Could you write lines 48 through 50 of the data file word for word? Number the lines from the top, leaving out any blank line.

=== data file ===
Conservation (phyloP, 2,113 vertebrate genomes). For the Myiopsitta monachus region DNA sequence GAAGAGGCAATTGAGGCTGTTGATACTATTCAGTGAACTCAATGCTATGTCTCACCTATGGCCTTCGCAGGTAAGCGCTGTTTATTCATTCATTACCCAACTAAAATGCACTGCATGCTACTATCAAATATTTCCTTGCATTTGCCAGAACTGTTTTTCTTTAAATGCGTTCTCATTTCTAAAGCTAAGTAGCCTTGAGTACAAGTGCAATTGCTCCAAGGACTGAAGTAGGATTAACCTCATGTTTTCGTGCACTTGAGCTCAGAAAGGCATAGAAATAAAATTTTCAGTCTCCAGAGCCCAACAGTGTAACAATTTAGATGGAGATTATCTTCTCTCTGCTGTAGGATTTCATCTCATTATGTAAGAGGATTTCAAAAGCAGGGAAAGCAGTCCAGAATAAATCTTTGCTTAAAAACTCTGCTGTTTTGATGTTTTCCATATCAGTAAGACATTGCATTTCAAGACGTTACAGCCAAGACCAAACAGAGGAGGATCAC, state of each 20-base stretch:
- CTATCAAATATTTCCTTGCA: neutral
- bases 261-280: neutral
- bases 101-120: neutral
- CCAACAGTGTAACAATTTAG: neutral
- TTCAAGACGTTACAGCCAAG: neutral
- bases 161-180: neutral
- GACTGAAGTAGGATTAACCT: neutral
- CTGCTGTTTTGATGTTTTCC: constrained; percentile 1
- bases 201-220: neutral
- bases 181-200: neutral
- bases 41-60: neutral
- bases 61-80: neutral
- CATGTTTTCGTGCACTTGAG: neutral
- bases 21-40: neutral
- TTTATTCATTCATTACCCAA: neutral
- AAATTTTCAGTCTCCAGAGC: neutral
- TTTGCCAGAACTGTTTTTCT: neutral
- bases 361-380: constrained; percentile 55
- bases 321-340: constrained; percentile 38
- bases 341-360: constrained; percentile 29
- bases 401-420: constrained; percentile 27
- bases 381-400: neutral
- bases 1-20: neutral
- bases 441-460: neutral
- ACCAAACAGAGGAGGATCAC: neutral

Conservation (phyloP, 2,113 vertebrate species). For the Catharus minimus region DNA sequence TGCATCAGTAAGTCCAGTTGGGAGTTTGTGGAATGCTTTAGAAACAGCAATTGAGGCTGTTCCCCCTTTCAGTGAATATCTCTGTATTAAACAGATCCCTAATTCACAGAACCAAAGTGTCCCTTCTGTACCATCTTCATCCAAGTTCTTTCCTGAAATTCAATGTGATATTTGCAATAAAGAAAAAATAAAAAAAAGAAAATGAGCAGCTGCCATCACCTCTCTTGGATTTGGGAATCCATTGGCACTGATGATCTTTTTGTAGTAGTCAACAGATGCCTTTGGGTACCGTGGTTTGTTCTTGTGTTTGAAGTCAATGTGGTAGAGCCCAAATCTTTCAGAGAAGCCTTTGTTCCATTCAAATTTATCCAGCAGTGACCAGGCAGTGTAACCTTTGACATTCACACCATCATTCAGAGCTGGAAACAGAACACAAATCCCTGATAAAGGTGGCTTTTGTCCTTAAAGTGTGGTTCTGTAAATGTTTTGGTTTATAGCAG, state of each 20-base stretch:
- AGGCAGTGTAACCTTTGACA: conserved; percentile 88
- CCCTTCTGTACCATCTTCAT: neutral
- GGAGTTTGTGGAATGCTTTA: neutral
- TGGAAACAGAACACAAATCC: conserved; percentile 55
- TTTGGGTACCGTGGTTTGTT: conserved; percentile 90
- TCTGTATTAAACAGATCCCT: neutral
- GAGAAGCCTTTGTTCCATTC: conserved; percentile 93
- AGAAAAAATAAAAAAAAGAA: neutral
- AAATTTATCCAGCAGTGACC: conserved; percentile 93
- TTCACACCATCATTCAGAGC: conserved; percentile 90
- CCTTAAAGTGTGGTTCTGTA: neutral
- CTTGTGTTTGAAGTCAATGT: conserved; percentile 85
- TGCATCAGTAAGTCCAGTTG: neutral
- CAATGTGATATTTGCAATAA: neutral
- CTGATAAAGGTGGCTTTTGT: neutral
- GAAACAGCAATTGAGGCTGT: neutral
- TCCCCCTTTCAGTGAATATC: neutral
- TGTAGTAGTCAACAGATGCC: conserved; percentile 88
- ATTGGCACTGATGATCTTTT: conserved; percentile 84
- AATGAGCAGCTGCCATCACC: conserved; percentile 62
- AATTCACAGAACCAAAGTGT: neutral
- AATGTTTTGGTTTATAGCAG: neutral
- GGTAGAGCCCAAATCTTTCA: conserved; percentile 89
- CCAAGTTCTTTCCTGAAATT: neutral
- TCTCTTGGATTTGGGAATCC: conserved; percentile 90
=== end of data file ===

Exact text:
- AATTCACAGAACCAAAGTGT: neutral
- AATGTTTTGGTTTATAGCAG: neutral
- GGTAGAGCCCAAATCTTTCA: conserved; percentile 89